Partridge is by far one of our favorite silkie dyes. It’s really just stunning. The colors are so bright! Pattern genes express the distinctive three-pencil pattern found on many partridge hen feathers.
Partridge Cochin chickens are a beautifully colored variety with typical partridge colouring. Males have reddish-orange heel and saddle feathers with black centers. Females have a typical partridge pattern with dark reddish-brown feathers drawn in black pencil.
Red Silkies are a rare variety and not recognized. The color is not naturally present in Silkies and must be introduced from another breed. Some breeders simply describe them as darker buff variations, although there are breeders working specifically to develop Red Silkies in Australia.
Bantam chickens are smaller than regular sized chickens. Silkie chickens also have beautiful, soft, fluffy feathers that differ from those of other hard-feathered poultry. Although some say these feathers resemble fur, they do not serve as protection for the bird.
Their feathers look like silk or fur.
The rooster’s crest has a walnut shape that is often hidden by feathers. In purebred breeds, the crest should be mulberry (deep red). Her face may or may not be bearded and her eyes are charcoal.
Breeding Partridge Silk
They could get a solid buff or black color even if both parents are Partridge. To hatch chicks of the right color for partridge show you need two different breeding pens. Darker roosters are needed to hatch correct looking males.
They lay large brown eggs, and like all Plymouth Rocks, the partridge lays year-round with no decline in production during the winter months. Hens can also be broody.
Today, this breed is among the most popular and beloved breeds because of its unique appearance and admirable temperament. In fact, Black Silkies are always present at poultry fairs.
So basically, if you only had blue, black, and tangy silkie hens in your flock, you could mate them and produce different numbers of blue, black, and tangy colored chicks without worrying about it Having to worry will create a confusing color, like a leather hen being covered by a black rooster.
Interestingly, in our experience, despite their unusual plumage, silkies usually get along well with other chicken breeds, provided you have several (rather than a single “other” bird).
Silkies have an ovum temperament, they are luxuriously soft to the touch, they are one of the most unique breeds, they make ideal pets and they make wonderful mother hens! Silkie Bantams are cute, cuter, cutest! We love Silkie Bantams for their sweet, gentle and friendly temperament.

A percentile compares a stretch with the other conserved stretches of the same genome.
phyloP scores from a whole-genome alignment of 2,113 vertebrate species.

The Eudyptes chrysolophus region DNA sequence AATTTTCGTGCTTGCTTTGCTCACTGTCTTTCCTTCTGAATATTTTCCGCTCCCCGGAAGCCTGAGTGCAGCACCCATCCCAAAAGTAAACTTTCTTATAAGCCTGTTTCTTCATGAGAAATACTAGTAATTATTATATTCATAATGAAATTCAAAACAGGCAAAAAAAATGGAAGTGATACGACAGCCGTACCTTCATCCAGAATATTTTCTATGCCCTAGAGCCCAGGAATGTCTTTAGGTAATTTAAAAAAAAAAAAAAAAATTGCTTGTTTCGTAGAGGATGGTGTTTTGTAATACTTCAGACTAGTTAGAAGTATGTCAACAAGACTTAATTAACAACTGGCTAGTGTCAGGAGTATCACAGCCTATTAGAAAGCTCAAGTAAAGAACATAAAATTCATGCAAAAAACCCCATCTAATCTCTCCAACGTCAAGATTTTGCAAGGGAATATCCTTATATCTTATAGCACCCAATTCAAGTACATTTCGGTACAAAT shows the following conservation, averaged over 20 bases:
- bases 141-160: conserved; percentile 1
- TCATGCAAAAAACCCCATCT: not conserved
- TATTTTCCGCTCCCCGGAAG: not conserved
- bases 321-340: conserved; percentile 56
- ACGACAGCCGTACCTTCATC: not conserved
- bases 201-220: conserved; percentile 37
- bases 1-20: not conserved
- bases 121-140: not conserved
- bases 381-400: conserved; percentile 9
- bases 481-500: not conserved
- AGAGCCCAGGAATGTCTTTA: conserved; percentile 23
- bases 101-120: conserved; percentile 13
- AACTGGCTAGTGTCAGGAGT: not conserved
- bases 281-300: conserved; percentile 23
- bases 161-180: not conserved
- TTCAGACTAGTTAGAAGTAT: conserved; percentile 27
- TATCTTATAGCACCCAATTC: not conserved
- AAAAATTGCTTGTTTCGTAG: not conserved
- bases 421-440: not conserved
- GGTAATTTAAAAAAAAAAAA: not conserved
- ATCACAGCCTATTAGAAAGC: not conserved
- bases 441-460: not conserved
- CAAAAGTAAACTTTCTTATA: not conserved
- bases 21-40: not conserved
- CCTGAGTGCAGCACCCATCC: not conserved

Some breeds have the arch longer than Silkies and so it has evolved to be more closed and less prone to injury. Over the years I’ve had many crested chickens – Polish and Silkie crossbreeds; and purebred Pointed Crested, Houdan, Legbar and Icelandic – none of which had domed skulls.
Streamers – Silky roosters tend to have thin, long feathers radiating from their crown. While hens have nice, short, rounded feathers, you’ll notice that young males have a messy-looking crown on their heads with what are known as “streamers” on their backs sticking out.
Their eggs are small to medium-sized and cream or white in color.
Satins are bred to be identical to Silkies in every way except feather type. This boils down to the genetic difference between Silkies, who have two recessive genes for the silk feathering trait, and Satins, who have either one or no gene for the silk feathering trait.
Light blue earlobes are not uncommon in chicken breeds, but the Silkies’ turquoise earlobes are unique. It is not known if this color results from an interaction of the pigmentation of the earlobes with the black skin of the Silkie and if so what the actual basic color of the earlobes is.
Silk chickens look very different from any other breed of chicken, and that’s due to a whole bunch of oddities. Yes, the Frizzle Silkie has curly feathers, but otherwise they’re just like regular Silkies. The curly feathers will extend all over her body and they will also extend down her legs and feet.
The male needs two copies of the gene to display the chocolate color. The males that carry only one chocolate gene look black like a regular black silky beard BUT can still pass the chocolate gene to their offspring.
Hens that lay colored eggs include Barred Rock, Rhode Island Red, Welsummer, Maran, and Easter Egger.